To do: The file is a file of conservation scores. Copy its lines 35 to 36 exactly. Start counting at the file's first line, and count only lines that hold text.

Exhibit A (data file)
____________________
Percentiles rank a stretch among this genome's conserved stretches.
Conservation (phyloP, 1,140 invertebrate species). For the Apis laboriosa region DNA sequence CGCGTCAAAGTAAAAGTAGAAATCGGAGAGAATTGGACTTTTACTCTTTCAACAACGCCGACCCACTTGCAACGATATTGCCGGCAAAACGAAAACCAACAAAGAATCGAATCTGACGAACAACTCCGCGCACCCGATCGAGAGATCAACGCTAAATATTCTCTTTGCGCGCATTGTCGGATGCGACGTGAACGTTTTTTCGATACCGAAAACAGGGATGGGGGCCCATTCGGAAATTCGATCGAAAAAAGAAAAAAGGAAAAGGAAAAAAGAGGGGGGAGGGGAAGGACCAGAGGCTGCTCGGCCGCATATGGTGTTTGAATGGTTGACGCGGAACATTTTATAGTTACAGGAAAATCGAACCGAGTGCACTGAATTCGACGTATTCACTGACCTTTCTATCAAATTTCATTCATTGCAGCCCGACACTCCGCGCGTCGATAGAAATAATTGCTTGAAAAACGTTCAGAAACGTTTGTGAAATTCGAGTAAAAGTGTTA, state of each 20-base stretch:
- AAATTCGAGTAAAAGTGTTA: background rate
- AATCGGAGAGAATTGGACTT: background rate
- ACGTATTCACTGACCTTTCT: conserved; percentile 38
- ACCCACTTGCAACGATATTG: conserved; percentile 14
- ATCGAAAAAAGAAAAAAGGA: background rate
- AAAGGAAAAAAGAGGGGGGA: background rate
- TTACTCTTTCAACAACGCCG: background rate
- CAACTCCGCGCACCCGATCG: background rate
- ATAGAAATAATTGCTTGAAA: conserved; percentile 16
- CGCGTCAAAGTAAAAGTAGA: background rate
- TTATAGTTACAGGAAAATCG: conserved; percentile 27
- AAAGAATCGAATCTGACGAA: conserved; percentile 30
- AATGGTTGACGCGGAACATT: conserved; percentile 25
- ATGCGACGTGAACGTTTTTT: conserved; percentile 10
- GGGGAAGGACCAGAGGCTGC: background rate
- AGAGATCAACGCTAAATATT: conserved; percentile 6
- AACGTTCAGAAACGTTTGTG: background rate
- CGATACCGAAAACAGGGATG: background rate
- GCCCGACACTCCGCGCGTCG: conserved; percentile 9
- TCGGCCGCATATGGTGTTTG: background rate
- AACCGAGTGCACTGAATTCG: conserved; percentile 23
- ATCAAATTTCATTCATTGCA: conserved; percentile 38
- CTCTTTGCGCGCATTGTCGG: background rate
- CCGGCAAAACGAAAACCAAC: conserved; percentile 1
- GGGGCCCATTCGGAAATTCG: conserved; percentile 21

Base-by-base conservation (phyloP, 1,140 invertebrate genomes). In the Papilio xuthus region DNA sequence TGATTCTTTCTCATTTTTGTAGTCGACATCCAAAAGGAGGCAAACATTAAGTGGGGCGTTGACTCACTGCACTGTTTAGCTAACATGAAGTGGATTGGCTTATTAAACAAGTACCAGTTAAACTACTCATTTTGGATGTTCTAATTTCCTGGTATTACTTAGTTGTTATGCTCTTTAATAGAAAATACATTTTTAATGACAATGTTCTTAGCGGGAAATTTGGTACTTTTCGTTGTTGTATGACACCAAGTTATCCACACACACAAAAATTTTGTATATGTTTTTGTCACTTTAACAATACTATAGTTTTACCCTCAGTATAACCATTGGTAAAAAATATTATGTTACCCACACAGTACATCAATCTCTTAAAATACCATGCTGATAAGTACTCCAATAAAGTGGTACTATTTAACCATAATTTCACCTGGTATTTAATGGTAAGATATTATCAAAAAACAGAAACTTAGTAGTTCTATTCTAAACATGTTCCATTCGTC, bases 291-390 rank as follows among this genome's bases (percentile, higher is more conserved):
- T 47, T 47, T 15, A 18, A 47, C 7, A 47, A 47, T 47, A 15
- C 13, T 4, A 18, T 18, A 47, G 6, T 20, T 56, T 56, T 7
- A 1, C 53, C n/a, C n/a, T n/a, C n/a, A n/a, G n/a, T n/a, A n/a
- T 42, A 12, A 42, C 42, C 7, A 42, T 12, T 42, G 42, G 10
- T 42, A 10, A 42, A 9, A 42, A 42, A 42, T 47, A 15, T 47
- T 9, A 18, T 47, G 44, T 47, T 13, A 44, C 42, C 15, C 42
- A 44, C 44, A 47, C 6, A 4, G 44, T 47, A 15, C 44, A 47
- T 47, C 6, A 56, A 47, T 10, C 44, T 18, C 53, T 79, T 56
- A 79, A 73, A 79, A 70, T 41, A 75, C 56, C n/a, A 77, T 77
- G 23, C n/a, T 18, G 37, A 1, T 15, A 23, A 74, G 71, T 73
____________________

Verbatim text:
- A 44, C 44, A 47, C 6, A 4, G 44, T 47, A 15, C 44, A 47
- T 47, C 6, A 56, A 47, T 10, C 44, T 18, C 53, T 79, T 56